When you know better, you do better. But right now you don’t know better. So nothing changes. The clock ticks on, the calendar flips its pages, and nothing but your kids’ sizes and Christmas lists changes.
“What was it she told us to work on this week?”
Therein lies the big difference, not just between the styles of therapy, but the outcome, as well.
Attending a weekend marriage retreat is not only a commitment of time, but a statement of your commitment to your marriage. It’s like putting something in writing so it has more power and you have more accountability.
It really becomes a springboard for all the potential in your relationship going forward.
The very intensive nature of those three days reawakens your mindset to the necessity of putting your marriage first.
That becomes abundantly clear as the program reveals the priority of your marriage over your individual wants and needs. You’re led deeper into your knowledge and understanding of one another, with the skills to respond in the context of your union.
(And you thought living with this person for the past decade taught you all you needed to know.)
The beauty of a weekend marriage retreat is also its greatest risk. It’s an immersion into your relationship.
There is no foot-tapping through fifty minutes on a couch en route to a meeting or picking up kids.
You are fully present to your spouse and your marriage. No kids, no jobs, no phones, no distractions.
You delve into that dangling participle you’re otherwise left with at the end of a regular counseling session. You stay with your feelings…and your spouse’s feelings.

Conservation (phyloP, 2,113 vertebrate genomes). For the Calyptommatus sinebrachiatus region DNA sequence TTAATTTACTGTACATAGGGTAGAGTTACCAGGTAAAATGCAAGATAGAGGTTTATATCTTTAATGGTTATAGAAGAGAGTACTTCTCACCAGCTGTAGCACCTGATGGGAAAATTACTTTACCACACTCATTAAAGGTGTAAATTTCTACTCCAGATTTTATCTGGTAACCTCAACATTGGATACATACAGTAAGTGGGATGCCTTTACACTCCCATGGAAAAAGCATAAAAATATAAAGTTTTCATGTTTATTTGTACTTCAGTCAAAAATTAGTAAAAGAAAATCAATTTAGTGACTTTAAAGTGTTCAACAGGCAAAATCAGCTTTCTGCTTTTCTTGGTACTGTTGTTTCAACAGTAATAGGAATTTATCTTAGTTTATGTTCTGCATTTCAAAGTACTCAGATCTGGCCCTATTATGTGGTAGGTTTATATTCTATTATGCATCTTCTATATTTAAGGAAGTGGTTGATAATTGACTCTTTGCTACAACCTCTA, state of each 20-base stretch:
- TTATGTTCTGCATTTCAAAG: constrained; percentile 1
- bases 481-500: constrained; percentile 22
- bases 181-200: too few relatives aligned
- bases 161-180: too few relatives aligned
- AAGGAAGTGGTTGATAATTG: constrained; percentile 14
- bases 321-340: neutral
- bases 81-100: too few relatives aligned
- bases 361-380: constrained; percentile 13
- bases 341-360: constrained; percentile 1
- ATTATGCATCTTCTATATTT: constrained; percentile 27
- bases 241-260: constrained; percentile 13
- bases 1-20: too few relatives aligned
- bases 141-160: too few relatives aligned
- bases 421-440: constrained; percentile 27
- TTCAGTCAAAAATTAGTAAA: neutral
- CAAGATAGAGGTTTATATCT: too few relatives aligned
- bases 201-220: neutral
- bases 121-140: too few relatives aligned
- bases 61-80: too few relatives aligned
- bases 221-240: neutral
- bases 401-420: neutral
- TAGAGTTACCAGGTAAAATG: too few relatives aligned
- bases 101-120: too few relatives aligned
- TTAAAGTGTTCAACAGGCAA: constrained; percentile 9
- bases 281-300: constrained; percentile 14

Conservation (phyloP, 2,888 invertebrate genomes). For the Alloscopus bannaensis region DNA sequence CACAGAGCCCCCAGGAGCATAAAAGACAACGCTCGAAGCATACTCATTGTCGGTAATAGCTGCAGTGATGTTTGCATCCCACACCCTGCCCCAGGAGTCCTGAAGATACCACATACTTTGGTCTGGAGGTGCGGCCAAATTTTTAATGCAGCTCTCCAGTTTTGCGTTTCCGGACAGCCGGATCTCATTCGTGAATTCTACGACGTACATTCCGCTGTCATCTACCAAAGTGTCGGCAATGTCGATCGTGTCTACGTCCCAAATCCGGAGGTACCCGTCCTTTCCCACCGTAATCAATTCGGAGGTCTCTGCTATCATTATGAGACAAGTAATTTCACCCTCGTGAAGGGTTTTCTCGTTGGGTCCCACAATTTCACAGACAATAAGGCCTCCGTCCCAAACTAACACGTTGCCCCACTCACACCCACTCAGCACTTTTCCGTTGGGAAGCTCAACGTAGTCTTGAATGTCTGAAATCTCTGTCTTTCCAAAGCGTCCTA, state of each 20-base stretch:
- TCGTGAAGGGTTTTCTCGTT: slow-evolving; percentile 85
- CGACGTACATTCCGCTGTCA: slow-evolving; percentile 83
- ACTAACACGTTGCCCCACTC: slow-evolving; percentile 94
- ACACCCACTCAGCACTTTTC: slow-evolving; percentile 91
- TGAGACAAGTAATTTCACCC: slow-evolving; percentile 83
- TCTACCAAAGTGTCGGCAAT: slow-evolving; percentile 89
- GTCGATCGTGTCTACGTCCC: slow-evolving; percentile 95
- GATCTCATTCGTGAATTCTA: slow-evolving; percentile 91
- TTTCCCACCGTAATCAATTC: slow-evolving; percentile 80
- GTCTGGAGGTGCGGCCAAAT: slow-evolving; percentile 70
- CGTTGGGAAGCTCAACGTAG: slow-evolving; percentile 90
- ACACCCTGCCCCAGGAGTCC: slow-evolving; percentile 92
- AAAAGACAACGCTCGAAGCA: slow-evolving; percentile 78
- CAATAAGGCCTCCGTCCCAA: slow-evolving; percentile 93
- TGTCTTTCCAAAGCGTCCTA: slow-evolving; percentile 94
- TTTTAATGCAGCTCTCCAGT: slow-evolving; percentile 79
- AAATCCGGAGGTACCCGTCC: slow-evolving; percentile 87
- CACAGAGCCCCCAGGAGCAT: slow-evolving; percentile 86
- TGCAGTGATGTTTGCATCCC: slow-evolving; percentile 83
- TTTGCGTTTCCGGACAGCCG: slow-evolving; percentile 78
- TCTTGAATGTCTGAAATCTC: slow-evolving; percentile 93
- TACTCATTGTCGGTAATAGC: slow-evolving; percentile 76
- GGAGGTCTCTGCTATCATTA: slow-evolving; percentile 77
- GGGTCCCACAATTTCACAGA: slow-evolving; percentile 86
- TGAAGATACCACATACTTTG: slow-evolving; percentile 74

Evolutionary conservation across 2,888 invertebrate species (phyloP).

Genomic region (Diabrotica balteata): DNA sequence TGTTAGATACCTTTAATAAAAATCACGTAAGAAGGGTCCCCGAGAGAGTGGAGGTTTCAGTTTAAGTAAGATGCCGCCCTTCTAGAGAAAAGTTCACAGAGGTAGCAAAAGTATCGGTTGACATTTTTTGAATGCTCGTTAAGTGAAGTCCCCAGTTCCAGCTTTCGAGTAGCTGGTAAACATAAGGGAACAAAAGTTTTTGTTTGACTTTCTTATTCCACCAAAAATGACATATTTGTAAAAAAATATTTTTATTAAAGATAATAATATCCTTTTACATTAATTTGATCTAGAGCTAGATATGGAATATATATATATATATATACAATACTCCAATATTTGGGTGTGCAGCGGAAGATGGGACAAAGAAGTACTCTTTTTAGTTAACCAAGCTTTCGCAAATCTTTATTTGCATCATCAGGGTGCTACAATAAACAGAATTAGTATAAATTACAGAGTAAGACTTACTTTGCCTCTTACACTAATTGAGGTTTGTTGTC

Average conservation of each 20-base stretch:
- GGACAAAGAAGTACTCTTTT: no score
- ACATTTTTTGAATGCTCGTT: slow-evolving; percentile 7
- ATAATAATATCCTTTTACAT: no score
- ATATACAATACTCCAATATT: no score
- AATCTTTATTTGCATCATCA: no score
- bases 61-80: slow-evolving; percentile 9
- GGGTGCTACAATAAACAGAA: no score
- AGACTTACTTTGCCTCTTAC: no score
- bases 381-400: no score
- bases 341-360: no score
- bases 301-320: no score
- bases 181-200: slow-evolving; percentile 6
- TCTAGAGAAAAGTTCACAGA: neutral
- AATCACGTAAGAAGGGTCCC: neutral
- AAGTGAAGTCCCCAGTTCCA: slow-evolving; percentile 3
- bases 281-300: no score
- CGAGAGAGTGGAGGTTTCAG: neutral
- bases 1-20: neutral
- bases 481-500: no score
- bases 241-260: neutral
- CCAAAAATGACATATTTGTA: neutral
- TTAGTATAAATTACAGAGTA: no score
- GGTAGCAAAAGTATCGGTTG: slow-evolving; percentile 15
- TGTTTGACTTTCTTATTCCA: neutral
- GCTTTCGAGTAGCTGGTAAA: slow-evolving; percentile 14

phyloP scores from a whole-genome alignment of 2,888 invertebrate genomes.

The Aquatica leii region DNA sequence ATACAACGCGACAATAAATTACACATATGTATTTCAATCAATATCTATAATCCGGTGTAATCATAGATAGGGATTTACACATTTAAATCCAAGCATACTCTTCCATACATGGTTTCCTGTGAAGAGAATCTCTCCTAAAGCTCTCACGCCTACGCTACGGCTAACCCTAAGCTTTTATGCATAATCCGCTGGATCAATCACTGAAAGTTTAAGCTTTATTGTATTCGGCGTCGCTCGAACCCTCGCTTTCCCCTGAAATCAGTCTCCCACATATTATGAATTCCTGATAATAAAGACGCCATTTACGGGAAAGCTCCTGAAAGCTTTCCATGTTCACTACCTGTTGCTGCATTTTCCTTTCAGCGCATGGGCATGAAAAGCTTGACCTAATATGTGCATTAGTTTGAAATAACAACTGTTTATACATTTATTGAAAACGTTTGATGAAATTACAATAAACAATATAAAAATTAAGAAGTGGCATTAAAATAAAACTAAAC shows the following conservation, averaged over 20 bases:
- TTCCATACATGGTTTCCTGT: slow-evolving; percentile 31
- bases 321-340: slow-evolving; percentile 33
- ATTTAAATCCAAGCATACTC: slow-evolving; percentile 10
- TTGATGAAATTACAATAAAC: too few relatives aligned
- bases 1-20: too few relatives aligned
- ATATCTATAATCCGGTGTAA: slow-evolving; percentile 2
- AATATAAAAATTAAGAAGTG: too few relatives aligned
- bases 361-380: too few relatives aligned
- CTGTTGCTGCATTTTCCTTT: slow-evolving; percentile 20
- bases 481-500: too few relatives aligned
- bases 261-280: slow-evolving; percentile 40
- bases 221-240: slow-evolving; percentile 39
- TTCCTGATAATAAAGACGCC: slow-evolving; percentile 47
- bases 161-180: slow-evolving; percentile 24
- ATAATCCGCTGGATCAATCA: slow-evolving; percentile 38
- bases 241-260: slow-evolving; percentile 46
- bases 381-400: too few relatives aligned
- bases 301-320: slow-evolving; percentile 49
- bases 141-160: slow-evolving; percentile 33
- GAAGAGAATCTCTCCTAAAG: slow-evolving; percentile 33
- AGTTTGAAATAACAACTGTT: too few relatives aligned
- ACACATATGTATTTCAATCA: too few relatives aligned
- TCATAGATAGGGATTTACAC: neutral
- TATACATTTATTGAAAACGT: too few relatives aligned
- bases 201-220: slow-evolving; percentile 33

And you learn — and practice — the skills you haven’t had before now. You have therapists, often a married team, who will model the skills they teach.
They will also guide you through difficult discussions and disclosures in an emotionally safe way.
What does all this mean — and promise — for the course of your relationship once you leave your weekend marriage retreat?
If you were motivated to attend as a last-ditch effort to save your marriage from divorce, you have a lifeline. At the very least, you have the insight and skills to more thoughtfully make the best decision for you and your family.
If you were motivated by an indiscretion or some other violating event in your marriage, you have a safe place to approach the unapproachable. And you will leave with the communication skills and guardrails to give your marriage the best chance of surviving and healing.
If you were motivated by two-ships-passing-in-the-night communication or constant fighting, a weekend marriage retreat will get to the heart of the hurts blocking intimacy. You will learn how to listen — and therefore hear — differently.
If you were motivated by the staleness of your marriage, the retreat format will give you the stimulation of a fresh environment. You will revisit and reawaken your intimacy at a heart level so it can help the other areas of your marriage thrive.
The truth is that no therapist or retreat alone can change the course of your relationship.
You and your spouse are the ones who change it.
You change it by deciding it’s worth changing.
You change it by giving it the best chance of succeeding.
And that commitment — the success of your marriage — is at the heart of a weekend marriage retreat.
Mary Ellen Goggin offers relationship coaching for individuals and collaborates with her partner Dr. Jerry Duberstein to offer private couples retreats. To learn more about working with Mary Ellen, schedule a ½ hour complimentary consultation.